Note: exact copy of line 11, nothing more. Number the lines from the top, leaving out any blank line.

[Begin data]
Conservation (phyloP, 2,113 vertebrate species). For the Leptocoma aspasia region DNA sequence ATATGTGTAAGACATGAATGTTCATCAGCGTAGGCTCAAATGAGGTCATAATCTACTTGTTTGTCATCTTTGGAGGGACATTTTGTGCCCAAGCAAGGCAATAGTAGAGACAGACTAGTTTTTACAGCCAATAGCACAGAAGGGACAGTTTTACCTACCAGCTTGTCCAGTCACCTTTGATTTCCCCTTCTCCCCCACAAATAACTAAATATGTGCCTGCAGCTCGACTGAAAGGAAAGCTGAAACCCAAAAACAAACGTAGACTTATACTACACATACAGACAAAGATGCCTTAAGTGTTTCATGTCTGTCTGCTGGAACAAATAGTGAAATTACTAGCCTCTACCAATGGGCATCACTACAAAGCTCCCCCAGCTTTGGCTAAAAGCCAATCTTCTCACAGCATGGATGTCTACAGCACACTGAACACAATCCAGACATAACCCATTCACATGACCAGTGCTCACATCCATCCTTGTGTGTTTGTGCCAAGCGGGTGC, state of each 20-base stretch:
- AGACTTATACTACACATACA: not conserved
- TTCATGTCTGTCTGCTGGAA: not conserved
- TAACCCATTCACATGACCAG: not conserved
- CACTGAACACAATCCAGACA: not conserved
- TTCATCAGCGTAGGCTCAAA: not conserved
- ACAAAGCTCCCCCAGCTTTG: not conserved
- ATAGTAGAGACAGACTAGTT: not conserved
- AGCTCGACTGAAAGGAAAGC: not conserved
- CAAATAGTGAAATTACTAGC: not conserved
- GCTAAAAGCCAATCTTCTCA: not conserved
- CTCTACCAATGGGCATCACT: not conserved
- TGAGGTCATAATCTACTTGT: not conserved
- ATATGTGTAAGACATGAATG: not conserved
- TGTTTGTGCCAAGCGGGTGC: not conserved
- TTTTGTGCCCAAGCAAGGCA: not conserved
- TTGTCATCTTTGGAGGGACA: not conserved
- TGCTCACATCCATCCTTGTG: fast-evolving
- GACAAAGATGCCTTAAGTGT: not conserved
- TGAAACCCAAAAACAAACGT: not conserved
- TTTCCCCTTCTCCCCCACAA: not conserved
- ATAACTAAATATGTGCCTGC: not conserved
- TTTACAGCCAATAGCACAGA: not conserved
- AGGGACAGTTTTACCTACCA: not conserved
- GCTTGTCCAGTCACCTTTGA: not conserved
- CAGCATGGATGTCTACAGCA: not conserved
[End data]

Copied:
- GCTAAAAGCCAATCTTCTCA: not conserved